In between games, the survivors aren’t sitting around. There’s scavenging to be done, perks to be built, and the never-ending risk of zombie attacks. All of these are covered using tables that will help tell the story of what is happening to your little group between encounters.

Play Mechanics

The game is divided into phases, five in all, that go in order and repeat again and again until the game ends:

  • Menace Phase – issues like noise, ammo checks, and zombie placement occur here, at the start of the phase list
  • Action Phase – Initiative rolls are made, with Leader stats combined to determine which player starts as the Aggressor and which the Defender. The roll is made again at the end of each set of five phases. During the Action phase, characters will spend their Action Points (AP) to move, reload, open a door, or Interact with objects or others.
  • Shooting Phase — the name says it all. There are Ranged attacks to be made, and Line-of-Sight is important in this game as are distances for types of weapons. Damage is also resolved in this phase.
  • Close Quarters Combat Phase – for those characters who are too close to shoot, CQC phase allows for hand-to-hand combat with zombies and other survivors.
  • End Phase – Before the next turn begins AND only if a casualty happened during the current turn, both players will roll a D6 and add the number of casualties to the roll. If that number is less or equal to the Leader’s Courage value PLUS total number of friendly survivors left on table, the group keeps fighting. Otherwise, the group reached its Breaking Point and will flee.

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Skirmish wargames are meant to be both fast and fun, and Last Days: Zombie Apocalypse delivers both. As with other skirmish games I enjoy, the combat rules are simplified and fast to resolve. Most every table and roll uses a single d6 with a few modifiers added in to see if there’s a hit. Damage is also resolved with a d6 plus the damage value of the firearm used; divide the total Damage done by the victim’s Endurance value and round down. This is how many Damage Capacity points are removed from a character. Hit 0 Damage Capacity and you’ve got a casualty! (The casualty could be DEAD DEAD or just injured… depends on a roll if you’re playing a campaign.)

Close Quarter Combat is resolved with Aggressor and Defender each rolling a d6 and adding their CQC value. Highest number wins. Damage is calculated by rolling a d6 and adding the Strength value plus modifiers. Once again, divide the total damage by Endurance value and round down to determine how many points of Damage Capacity a character loses.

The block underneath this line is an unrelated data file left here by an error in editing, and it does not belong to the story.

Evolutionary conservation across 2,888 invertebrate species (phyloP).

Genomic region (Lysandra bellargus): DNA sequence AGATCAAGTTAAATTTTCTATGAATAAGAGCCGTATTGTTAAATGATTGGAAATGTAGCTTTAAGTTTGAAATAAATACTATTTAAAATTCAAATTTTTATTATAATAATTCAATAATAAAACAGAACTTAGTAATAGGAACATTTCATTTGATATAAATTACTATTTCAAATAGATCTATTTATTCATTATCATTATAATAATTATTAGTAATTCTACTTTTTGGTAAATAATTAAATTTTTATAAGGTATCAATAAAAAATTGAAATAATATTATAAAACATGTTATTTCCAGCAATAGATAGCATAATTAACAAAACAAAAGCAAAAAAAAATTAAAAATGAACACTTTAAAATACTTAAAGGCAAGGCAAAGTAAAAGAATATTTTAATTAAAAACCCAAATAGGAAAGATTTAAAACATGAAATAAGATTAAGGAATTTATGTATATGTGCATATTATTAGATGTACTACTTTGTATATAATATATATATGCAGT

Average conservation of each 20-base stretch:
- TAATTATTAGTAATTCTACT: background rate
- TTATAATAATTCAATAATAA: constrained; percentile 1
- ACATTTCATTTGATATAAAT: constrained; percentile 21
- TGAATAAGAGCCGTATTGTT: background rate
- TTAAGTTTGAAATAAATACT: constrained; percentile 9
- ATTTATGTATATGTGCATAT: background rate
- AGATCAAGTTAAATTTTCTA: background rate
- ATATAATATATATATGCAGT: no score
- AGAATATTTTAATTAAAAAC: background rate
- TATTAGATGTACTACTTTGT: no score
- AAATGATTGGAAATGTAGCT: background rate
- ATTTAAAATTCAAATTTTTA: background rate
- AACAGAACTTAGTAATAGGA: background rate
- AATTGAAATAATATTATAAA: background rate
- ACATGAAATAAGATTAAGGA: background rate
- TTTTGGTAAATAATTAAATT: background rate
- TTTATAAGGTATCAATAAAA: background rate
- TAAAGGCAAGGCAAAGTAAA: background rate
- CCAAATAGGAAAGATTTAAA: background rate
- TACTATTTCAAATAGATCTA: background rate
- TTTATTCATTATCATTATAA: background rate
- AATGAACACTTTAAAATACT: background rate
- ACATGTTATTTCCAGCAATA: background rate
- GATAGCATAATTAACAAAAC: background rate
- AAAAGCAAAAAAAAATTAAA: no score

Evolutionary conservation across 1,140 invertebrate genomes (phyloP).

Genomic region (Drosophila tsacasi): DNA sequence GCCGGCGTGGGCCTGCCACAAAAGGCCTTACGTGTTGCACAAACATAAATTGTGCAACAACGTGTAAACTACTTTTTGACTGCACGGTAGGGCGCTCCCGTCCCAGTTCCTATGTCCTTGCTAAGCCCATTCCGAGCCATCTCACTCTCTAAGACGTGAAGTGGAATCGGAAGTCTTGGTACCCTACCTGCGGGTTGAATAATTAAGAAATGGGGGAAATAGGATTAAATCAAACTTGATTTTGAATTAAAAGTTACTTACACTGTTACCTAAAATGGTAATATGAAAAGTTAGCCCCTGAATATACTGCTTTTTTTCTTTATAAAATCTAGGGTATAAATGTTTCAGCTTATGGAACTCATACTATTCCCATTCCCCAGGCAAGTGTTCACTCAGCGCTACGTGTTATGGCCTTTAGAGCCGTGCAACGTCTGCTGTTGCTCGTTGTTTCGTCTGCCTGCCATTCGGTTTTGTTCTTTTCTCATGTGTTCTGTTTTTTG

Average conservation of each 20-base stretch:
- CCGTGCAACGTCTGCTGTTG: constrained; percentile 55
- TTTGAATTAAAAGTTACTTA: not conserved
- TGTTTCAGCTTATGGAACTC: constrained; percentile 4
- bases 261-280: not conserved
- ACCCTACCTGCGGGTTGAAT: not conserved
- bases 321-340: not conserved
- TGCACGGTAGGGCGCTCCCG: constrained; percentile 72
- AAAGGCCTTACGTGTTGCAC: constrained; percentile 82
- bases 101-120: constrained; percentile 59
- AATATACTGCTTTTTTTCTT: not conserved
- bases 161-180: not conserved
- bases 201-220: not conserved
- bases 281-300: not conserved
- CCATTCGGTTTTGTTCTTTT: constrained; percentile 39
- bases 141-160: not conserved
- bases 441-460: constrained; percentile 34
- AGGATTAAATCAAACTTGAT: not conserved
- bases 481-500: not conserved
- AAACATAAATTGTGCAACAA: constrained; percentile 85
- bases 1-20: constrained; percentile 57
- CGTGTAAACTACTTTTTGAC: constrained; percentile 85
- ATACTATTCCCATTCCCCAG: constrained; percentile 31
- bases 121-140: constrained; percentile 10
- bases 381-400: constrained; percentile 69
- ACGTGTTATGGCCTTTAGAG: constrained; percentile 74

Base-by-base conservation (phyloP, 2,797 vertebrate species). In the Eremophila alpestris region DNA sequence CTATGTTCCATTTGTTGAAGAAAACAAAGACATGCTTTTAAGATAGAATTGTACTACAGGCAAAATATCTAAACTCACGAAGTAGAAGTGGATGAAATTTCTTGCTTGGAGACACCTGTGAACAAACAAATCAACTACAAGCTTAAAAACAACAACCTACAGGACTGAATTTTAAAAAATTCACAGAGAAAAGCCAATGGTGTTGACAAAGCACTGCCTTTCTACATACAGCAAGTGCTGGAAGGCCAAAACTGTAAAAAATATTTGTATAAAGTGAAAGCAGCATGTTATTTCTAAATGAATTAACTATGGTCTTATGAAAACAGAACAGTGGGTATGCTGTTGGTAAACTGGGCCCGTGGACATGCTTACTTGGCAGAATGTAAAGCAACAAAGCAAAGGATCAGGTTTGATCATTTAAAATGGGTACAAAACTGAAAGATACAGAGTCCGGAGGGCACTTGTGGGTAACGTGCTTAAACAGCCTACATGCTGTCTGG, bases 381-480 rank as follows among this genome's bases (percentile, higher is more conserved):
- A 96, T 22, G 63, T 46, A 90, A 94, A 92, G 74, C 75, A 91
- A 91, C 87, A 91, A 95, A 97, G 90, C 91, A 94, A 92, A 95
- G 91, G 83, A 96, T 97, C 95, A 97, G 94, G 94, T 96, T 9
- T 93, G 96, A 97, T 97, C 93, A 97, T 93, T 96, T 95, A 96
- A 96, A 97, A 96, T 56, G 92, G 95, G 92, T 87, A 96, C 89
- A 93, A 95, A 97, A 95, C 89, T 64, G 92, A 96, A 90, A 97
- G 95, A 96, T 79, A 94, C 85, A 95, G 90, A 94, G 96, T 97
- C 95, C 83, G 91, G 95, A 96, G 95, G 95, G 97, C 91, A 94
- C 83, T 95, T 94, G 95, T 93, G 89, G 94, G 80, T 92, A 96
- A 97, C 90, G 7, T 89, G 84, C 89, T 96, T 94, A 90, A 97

Zombies are handled a little differently when it comes to taking damage. They’re already dead! When hit by a firearm or CQC, roll a d6. On a 5 or 6, they’re hit in the head and they’re down. Otherwise, they just keep going…and going.

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I cannot WAIT to play this game. I’ve played zombie boardgames that are more complicated, and that’s not a compliment. The best skirmish wargames deliver the fun in a fast and fair manner, with plenty of chances for rallies and surprises, and LD:ZA is going to offer players lots of return on the small investment.

Note: The author of LD:ZA is Ash Barker, and in his introduction to the rulebook he offers up something that perfectly nails what I love about many skirmish wargames. He states that a game he truly loves will have three things: Memorable Moments, Crackerjacks, and Ever-Afters. You can probably figure out what he means by those, but I’m going to leave his introduction as a surprise (and enjoyable) read to new owners of the rulebook.

Note: I’d like to thank Christian and Osprey Games for providing me with an advanced copy of the rulebook. Last Days: Zombie Apocalypse releases on June 19, 2018.

For more information about skirmish wargames, please take a look at two of my previous posts on GeekDad:

Try a Skirmish Wargame in 2018… I Dare You!

10 Reasons to Play a Skirmish Wargame With Your Kids